Venmo Wants to Turn Its Brand Into a Verb, Just Like Google

Cheeky campaign uses fill-in-the-blank messaging

Venmo wants to be used as a verb, too. Venmo
Headshot of Lauren Johnson

Google, Instagram and Netflix all have one thing in common: They are brands that have become so synonymous with the industries that they specialize in that they’ve become verbs.

PayPal’s Venmo wants in on that space too and it’s launching a campaign called “Blank Me” today that puts a fun twist on its peer-to-peer payment services that lets people send money to each other.

Each piece of creative features a sentence with a verb missing that leaves users to fill in the blank like a game of Mad Libs. Some of the lines are intentionally suggestive: There’s “Let’s not make it awkward, just ___ me,” and “If you ___ the wrong person tonight, you’ll regret it in the morning,” for example.

The ads are appearing in bars, restaurants and college towns in markets like Chicago, Miami, Nashville and Dallas—all places where people may need to send money to their friends while out and about. The campaign also includes digital ad buys across Tinder, Spotify, Facebook and Twitter.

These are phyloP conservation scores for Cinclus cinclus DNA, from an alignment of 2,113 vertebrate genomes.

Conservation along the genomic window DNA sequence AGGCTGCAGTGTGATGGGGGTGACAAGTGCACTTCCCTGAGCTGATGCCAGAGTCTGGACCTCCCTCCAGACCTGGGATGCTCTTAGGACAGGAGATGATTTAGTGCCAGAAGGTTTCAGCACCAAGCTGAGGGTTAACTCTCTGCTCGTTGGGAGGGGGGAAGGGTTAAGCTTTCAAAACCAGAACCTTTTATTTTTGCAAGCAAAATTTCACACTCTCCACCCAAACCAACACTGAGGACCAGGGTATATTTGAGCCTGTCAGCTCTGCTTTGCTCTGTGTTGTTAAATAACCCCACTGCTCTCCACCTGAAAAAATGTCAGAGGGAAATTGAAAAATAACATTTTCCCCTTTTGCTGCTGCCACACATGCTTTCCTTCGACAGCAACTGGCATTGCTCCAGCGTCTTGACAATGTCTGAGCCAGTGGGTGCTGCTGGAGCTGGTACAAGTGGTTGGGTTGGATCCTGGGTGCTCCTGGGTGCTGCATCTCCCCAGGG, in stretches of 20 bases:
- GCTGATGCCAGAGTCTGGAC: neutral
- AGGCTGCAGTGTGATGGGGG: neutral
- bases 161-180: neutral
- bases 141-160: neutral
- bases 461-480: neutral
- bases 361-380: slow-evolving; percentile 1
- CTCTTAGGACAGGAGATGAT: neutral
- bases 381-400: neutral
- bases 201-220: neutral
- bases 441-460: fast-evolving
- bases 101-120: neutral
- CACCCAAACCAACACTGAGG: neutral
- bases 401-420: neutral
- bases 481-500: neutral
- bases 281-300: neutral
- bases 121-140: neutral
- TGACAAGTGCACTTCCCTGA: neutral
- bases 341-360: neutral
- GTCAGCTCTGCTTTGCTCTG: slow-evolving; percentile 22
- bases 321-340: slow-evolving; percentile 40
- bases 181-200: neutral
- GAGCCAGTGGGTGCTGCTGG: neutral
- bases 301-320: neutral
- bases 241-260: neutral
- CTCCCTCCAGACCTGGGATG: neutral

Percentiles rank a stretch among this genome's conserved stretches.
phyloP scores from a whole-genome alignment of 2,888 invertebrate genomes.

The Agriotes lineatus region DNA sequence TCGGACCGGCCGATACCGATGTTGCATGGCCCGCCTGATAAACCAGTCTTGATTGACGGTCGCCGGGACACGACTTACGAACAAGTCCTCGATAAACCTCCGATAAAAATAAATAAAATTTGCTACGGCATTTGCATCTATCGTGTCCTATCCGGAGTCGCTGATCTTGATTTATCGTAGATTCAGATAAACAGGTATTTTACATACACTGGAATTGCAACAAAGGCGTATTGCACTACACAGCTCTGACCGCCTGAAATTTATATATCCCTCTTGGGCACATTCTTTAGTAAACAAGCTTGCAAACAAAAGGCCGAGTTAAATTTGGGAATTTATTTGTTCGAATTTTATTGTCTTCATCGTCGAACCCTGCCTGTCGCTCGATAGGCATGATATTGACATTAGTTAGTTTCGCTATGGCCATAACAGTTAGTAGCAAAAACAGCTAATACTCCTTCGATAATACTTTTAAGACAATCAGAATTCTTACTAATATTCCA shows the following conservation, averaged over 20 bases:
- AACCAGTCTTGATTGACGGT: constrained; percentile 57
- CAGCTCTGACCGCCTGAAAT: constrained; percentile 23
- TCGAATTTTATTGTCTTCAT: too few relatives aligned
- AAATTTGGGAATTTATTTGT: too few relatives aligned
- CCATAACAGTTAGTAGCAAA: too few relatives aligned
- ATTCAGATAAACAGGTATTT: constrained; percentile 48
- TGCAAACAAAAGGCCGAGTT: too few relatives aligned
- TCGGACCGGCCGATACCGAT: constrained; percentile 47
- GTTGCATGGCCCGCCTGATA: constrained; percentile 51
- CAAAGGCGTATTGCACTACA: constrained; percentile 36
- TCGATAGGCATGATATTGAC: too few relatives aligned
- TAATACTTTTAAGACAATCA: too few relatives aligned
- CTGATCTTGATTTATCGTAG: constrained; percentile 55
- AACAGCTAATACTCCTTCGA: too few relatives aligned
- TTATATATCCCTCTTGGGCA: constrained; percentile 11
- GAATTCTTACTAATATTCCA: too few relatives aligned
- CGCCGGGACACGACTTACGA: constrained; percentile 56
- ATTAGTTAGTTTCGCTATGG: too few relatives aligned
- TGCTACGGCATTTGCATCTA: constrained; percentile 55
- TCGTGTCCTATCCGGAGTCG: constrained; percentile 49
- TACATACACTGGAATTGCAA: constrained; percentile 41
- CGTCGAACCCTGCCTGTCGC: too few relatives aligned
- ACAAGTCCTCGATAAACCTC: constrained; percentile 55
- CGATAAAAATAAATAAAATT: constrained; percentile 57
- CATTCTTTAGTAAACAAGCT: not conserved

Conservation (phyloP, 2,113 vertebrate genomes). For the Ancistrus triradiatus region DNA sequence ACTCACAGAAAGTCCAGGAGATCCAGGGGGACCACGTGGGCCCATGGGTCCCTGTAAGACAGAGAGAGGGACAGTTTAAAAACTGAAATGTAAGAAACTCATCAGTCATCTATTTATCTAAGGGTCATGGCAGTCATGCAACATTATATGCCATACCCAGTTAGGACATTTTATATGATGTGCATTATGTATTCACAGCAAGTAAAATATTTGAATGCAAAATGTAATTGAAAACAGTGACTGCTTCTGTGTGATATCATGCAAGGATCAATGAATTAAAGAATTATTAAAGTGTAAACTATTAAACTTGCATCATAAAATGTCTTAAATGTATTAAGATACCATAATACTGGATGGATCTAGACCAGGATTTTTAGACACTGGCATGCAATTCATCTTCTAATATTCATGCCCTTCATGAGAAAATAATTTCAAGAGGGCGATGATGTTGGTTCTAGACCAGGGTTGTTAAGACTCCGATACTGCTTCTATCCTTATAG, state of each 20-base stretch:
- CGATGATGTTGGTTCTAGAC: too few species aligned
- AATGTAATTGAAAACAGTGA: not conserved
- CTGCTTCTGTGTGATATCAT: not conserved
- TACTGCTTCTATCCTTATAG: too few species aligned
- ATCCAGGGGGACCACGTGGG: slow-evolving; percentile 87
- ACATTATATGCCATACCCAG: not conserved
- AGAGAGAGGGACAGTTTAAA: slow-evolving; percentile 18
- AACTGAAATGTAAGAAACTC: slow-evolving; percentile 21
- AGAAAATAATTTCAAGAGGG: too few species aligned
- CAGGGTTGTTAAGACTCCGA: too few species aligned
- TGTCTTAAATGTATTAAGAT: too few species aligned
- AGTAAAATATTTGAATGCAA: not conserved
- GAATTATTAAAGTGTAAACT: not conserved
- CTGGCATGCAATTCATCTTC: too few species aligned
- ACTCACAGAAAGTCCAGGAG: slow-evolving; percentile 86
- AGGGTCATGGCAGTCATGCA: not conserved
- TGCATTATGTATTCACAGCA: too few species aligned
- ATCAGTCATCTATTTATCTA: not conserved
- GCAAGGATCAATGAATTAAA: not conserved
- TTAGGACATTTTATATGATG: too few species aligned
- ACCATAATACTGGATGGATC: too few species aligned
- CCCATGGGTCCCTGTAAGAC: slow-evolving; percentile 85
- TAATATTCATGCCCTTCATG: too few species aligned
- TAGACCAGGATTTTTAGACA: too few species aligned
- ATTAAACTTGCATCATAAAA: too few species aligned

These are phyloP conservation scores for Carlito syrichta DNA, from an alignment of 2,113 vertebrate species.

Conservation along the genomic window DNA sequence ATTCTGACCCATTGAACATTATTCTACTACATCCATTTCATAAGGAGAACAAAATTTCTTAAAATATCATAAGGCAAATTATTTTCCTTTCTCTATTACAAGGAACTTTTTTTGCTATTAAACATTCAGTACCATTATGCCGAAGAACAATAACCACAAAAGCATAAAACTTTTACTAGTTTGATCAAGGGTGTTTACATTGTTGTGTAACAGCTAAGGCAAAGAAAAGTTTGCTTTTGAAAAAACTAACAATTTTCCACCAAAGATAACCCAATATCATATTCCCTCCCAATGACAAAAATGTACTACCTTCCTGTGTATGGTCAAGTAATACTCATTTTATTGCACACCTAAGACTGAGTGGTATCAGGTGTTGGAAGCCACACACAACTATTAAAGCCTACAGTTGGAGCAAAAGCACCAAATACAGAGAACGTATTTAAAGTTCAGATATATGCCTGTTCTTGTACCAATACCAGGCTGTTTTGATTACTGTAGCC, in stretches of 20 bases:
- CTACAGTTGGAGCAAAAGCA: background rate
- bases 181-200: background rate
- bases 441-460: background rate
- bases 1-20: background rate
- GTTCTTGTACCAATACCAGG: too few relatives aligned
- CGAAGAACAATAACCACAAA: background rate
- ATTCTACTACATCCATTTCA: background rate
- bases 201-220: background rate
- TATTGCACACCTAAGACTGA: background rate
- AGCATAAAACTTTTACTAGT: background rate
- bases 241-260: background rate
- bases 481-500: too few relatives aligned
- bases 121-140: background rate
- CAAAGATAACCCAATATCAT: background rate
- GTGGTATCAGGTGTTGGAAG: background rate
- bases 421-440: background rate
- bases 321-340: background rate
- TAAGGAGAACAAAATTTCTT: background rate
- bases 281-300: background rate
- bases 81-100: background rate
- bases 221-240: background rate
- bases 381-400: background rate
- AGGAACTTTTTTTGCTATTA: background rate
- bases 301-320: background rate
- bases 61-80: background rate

According to Venmo marketing director Kasia Leyden, the campaign “embodies the spirit of Venmo and celebrates Venmo’s verb status and place in the zeitgeist.”

It’s a fun idea, even if Venmo’s goal of becoming ubiquitous with payments is a bit of a stretch. According to recent research from ACI Worldwide and Aite, 17 percent of U.S. consumers use their smartphone to purchase items, up from 6 percent in 2014. Elsewhere, 56 percent of consumers in India and 51 percent of consumers in Thailand surveyed said that they used their smartphone to make purchases.

@laurenjohnson Lauren Johnson is a senior technology editor for Adweek, where she specializes in covering mobile, social platforms and emerging tech.